Another highly visible failed P3 initiative involved Pennsylvania’s efforts to lease the Pennsylvania Turnpike to an outside contractor for a lump sum of $12.8 billion. It would have been the largest public-private partnership proposed in United States history, but an analysis showed it collapsed because of miscommunication between stakeholders and the state’s elected leadership. But, there are also hundreds of very successful P3s in the United States.
Other countries have embraced P3 engagements successfully for decades. The success of P3s in Canada, one of the world’s public-private partnership leaders, can be attributed to the following factors:
- There are guidelines in place for P3 engagements;
- Canadian public officials relate to private sector partners differently and their communication outreach starts early in the process;
- Government officials have made a major commitment to P3 engagements; and
- Canada has reduced to four years its timeline for closing on large public projects cutting costs for potential partners and for government agencies.
The greatest obstacle to success may well be the melding of two disparate cultures as partnerships are created. Both must be willing to understand, accept and respect their differences.
- Public officials understand the terms “profit margins, quarterly revenue goals, vertically structured organizational reporting” within corporations, but they do not deal with issues like this in their workplace.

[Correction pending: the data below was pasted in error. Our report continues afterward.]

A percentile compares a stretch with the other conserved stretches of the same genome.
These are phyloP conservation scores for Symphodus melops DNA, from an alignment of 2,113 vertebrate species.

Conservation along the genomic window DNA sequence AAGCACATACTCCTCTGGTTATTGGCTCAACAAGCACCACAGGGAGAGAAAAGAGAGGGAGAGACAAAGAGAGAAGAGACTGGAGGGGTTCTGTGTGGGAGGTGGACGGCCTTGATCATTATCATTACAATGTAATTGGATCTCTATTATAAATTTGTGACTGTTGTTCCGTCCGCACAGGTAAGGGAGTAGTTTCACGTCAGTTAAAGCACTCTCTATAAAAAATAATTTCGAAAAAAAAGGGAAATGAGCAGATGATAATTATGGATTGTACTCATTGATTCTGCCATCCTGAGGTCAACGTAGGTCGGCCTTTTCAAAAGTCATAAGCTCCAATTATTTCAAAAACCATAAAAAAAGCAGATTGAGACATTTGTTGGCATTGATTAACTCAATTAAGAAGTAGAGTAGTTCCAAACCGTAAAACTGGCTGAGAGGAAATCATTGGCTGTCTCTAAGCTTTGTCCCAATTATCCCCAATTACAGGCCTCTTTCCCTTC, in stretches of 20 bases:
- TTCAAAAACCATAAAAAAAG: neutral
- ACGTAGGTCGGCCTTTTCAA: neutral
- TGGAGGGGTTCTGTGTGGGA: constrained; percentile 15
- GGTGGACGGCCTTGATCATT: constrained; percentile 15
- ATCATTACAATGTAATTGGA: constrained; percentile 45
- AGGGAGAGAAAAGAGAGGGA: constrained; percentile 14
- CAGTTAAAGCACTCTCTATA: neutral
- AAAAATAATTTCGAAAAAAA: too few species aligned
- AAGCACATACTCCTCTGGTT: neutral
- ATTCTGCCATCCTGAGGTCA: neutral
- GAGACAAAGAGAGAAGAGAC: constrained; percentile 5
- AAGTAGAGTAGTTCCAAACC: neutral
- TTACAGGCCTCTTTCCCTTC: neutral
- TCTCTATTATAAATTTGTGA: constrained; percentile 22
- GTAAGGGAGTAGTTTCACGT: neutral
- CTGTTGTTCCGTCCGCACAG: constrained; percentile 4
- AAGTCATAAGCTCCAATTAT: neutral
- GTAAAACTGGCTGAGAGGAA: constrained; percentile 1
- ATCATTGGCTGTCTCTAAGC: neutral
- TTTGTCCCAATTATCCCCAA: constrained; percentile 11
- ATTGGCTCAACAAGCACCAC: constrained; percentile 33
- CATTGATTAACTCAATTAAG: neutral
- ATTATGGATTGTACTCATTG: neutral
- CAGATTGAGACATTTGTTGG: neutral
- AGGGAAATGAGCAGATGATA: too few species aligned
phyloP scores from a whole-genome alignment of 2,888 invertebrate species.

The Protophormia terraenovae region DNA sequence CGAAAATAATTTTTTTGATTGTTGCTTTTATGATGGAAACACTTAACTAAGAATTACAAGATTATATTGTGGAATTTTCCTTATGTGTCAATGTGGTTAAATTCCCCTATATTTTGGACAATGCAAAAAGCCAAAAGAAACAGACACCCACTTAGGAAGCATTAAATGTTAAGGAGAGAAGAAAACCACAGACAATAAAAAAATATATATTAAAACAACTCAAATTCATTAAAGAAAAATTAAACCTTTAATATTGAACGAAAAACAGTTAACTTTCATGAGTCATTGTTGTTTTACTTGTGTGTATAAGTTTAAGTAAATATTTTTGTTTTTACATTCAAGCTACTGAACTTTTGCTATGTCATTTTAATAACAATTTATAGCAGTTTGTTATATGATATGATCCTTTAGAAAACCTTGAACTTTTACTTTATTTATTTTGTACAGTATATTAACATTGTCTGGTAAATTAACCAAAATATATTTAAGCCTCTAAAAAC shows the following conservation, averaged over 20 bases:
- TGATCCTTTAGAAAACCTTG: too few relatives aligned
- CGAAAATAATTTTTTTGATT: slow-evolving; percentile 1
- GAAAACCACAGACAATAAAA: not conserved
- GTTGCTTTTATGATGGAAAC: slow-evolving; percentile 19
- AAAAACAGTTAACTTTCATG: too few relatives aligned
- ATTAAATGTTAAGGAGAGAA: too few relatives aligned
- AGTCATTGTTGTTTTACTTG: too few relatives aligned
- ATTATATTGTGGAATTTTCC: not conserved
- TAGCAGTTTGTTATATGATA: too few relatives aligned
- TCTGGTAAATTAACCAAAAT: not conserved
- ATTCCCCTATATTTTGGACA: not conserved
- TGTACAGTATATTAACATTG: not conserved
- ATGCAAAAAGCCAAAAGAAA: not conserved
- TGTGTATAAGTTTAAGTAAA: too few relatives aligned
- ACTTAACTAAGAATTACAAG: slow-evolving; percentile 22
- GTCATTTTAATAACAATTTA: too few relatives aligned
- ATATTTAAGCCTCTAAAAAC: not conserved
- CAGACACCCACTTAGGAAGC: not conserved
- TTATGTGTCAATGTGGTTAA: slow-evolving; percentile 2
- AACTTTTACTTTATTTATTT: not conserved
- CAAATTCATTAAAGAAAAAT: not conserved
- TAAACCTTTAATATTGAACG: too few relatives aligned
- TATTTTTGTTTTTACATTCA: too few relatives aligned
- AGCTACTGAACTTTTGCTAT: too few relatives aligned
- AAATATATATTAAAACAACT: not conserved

- Corporate executive have significant problems with the highly structured processes that surround procurements, including transparency, slow decision-making, bureaucratic structures and the politics of government.
- Public officials are risk-averse and often seek guarantees potential private sector partners see as impractical.
- Corporate executives are not comfortable with terms and conditions that government attorneys expect in contract agreements.
- Public officials are often hesitant to turn over control and want to micromanage internal processes or oversee outsourced operations.
- Corporate executives don’t understand that there are many stakeholders to please in government contracting and that process must be exact if public partners are to be successful.
- An overabundance of communication is required, especially in the initial stages of a P3.
- Commitment from both sectors must be complete and ongoing.
A Virtuous Circle
The best outcome would be a virtuous circle: government becomes more innovative and efficient and delivers better public services; a fresh source of capital flows into P3 initiatives, stimulating economic vigor and hiring; and the resulting increased tax revenues will underwrite the cost of reinventing government for the benefit of all citizens and taxpayers.
Mary Scott Nabers is President and CEO of Strategic Partnerships, Inc. The firm specializes in public-private partnerships and works to help public and private clients create better partnerships. Nabers is also the author of "Collaboration Nation: How Public-Private Ventures Are Revolutionizing the Business of Government." Learn more about Mary at www.maryscottnabers.com or www.spartnerships.com.